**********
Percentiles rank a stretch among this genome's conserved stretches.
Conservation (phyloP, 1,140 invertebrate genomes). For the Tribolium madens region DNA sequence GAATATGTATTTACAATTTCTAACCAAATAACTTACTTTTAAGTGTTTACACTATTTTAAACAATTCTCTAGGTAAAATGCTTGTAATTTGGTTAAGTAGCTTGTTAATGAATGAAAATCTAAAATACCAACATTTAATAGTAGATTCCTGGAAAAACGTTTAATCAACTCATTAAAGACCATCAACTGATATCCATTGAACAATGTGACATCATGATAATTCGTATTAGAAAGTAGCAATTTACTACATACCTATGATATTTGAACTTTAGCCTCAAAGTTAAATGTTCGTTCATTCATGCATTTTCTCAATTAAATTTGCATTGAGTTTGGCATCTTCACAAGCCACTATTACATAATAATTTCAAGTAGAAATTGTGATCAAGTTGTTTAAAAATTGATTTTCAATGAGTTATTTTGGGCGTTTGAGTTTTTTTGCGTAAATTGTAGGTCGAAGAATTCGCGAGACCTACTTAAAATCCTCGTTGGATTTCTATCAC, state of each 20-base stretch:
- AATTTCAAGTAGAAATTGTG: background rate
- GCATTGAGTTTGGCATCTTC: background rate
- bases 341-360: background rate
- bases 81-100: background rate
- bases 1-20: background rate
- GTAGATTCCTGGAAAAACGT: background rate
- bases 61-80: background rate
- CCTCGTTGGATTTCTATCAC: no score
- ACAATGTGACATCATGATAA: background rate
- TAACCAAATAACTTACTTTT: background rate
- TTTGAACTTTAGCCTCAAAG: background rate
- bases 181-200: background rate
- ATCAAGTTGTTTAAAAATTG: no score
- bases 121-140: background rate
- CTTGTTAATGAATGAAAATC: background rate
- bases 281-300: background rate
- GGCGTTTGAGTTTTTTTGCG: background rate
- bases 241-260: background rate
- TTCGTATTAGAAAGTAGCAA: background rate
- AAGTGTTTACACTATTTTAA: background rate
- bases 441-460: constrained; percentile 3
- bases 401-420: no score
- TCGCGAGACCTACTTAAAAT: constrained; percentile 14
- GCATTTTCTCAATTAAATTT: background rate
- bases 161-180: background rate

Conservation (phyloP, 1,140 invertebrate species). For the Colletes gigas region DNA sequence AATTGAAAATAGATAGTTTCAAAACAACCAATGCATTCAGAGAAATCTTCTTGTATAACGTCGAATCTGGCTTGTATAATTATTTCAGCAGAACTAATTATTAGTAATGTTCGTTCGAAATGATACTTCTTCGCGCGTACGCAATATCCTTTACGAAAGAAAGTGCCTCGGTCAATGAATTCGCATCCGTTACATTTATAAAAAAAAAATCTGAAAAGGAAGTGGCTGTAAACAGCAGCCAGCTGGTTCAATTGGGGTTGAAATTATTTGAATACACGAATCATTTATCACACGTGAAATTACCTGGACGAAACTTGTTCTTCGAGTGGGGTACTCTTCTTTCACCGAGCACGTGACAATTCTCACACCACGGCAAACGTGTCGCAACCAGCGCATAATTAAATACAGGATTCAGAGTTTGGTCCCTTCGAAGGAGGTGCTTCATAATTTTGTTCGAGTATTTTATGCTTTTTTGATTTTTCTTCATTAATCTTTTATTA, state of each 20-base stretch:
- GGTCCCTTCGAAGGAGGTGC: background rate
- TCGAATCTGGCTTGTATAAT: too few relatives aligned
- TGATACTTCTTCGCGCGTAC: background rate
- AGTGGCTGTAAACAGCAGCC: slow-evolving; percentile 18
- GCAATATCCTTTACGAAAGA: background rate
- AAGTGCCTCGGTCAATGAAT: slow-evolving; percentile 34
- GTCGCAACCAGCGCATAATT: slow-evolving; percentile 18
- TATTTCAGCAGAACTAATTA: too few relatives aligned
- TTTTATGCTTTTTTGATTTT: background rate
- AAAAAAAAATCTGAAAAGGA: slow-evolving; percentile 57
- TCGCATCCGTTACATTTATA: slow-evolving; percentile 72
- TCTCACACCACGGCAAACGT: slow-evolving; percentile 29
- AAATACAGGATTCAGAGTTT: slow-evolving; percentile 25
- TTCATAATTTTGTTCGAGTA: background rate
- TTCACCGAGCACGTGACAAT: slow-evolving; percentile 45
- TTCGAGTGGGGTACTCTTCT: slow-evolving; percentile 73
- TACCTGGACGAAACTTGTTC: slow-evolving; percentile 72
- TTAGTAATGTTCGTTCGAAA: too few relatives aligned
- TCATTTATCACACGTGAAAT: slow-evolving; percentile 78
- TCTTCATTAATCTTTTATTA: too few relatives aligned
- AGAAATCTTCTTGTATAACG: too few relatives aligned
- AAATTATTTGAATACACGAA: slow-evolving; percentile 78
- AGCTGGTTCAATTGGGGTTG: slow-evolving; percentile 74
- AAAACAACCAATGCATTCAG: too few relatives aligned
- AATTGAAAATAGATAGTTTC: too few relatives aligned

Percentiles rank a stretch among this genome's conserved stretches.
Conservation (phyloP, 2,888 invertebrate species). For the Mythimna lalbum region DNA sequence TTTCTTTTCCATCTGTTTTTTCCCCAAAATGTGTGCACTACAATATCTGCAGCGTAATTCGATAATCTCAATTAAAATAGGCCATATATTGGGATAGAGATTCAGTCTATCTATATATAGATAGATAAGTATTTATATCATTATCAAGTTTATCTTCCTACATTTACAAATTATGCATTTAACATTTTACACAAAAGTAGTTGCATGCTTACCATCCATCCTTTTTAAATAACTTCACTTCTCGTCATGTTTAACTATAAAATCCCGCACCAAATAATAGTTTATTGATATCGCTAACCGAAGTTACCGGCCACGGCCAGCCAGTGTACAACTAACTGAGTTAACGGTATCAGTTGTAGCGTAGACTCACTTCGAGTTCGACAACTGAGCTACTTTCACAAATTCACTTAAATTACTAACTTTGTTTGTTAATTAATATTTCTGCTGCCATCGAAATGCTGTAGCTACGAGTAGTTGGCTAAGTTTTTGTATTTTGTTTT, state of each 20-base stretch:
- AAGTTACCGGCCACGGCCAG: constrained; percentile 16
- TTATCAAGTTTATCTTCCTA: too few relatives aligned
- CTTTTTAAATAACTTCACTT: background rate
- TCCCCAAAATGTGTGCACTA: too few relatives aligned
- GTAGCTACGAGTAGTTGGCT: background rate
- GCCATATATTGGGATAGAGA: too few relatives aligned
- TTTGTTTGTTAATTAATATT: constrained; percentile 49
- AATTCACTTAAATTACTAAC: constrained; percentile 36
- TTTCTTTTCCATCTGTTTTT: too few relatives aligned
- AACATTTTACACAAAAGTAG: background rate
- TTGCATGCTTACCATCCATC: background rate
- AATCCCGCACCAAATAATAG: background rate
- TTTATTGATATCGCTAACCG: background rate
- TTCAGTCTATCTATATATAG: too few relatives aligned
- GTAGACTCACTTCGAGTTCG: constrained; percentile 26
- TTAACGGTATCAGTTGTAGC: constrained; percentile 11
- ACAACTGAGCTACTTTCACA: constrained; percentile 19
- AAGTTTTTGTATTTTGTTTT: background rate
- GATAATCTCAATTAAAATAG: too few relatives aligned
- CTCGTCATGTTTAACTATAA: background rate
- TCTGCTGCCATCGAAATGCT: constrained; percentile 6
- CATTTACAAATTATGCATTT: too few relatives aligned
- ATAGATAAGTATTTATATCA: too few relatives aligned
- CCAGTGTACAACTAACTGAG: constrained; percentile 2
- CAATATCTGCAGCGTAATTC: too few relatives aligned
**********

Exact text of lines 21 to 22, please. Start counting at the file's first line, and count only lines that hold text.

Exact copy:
- TTCGTATTAGAAAGTAGCAA: background rate
- AAGTGTTTACACTATTTTAA: background rate